Several Broadcasting Act blunder posts have focused on the extensive regulatory requirements for Internet services in Bill C-10, including registration requirements, regulations, and conditions of operation all subject to penalties for failure to comply. While the CRTC will be tasked with establishing the specifics, the bill is notable in that it grants the Commission the power to target individual services or companies with unique or individualized requirements. In other words, rather than establishing a “level playing field” (itself a fiction), Canadian Heritage Minister Steven Guilbeault is opening the door to multiple fields with individual companies potentially each…
Canada’s new privacy bill is only a couple of weeks old but it is already generating debate in the House of Commons and careful study and commentary from the privacy community. As the biggest overhaul of Canada’s privacy rules in two decades, the bill will undoubtedly be the subject of deep analysis and lengthy committee review, likely to start early in 2021. Last week’s Law Bytes podcast featured Navdeep Bains, the Innovation, Science and Industry Minister, who is responsible for the bill. This week, Professor Emily Laidlaw of the University of Calgary, who holds the Canada Research Chair in…
The Broadcasting Act blunder series with a continued examination of the “regulate everything ” approach in Bill C-10. A previous post focused on the regulation and registration requirements which make a mockery of the government’s claim that there are no licensing requirements for Internet services since the requirements are little different than what is often found in a licence. Indeed, Section 10(1)(i) gives the CRTC the power to establish regulations that could require all broadcasting undertakings – including online undertakings – to register with the Commission, pay registration fees, and face regulations on Canadian programming, advertising rules, and audit rules. …
I was very pleased to participate together with CBC’s Adrian Harewood in a public event last night sponsored by the Toronto Public Library on the COVID Alert App. Over the course of 90 minutes, we addressed the background that led to the app, answered questions about concerns, and explained why Canadians should feel comfortable downloading it. The full session is embedded below. The post What You Need to Know About the COVID Alert App appeared first on Michael Geist.…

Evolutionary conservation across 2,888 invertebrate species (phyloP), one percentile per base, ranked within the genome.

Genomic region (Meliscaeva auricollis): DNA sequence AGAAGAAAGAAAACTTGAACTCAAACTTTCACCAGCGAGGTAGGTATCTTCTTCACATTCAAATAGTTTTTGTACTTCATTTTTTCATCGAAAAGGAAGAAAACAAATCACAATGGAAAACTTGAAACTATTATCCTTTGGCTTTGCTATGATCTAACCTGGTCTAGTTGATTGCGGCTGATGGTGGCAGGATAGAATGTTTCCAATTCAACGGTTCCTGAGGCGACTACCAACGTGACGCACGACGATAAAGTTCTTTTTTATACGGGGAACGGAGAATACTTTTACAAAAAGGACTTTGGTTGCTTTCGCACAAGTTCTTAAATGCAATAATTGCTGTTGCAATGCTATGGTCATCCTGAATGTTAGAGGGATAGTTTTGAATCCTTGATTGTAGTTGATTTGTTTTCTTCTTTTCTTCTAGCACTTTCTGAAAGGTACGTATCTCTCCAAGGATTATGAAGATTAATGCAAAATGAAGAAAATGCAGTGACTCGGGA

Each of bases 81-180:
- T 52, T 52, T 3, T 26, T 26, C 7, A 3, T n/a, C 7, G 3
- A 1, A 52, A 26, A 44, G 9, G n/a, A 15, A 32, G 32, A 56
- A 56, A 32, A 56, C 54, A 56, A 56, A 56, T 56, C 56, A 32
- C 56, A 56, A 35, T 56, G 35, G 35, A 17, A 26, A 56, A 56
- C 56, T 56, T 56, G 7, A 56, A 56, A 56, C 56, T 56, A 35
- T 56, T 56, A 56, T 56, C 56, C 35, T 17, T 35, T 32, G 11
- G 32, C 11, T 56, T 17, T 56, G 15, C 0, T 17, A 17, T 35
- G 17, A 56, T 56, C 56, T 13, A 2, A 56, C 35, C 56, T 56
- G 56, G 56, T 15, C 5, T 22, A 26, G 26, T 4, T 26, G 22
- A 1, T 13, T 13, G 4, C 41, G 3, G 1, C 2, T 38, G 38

The Broadcasting Act blunder series takes a day off to focus on my Globe and Mail op-ed this week on the decision in Bill C-10 to remove Canadian ownership and control requirements from the Broadcasting Act. The op-ed notes that while Canadian Heritage Minister Steven Guilbeault has told the House of Commons that the bill seeks to safeguard cultural sovereignty, the reality is that it represents a surrender of Canadian ownership and control over the broadcasting system. The full column can be found at the Globe website, but it points to the irony that there are viable alternatives that…
The government’s launch of Bill C-10, the Broadcasting Act reform bill, was careful to note that it was not creating a new licensing system for Internet services. For example, the Canadian Heritage FAQ states “Canadians will still be able to watch all of their favourite programs and access their preferred services. This Bill in no way prevents online streaming services from operating in Canada, or requires them to be licensed.” Previous posts have explored why this is unlikely to be the case with the new rules leading to less consumer choice as services choose to avoid the Canadian market given…
Canadian Heritage Minister Steven Guilbeault has painted Bill C-10, his Broadcasting Act reform bill, as a big win for Canadian creators, telling the House of Commons that the bill will mean “more opportunities for our creators and talent in the production sector.” The Broadcasting Act blunder series continues today with a closer examination of how the bill alters the way Canada has traditionally tried to ensure that Canadian talent plays a pivotal role in creating that content. It finds that bill actually downgrades the requirements and opens the door to reduced Canadian participation in productions in their own country. Section…
The Broadcasting Act blunder series continues with a slight tangent to consider the implications of yesterday’s Government of Canada Fiscal Update for the claim that reforms are needed to ensure that foreign Internet companies make appropriate contributions to the Canadian market. Canadian Heritage Minister Steven Guilbeault emphasized the issue when discussing Bill C-10 in the House of Commons, talking about payments being a “matter of fairness” and concerns that foreign Internet streamers “make money off the system with no obligation to give back.” Finance Minister Chrystia Freeland yesterday outlined the better way to ensure equality of treatment and payments…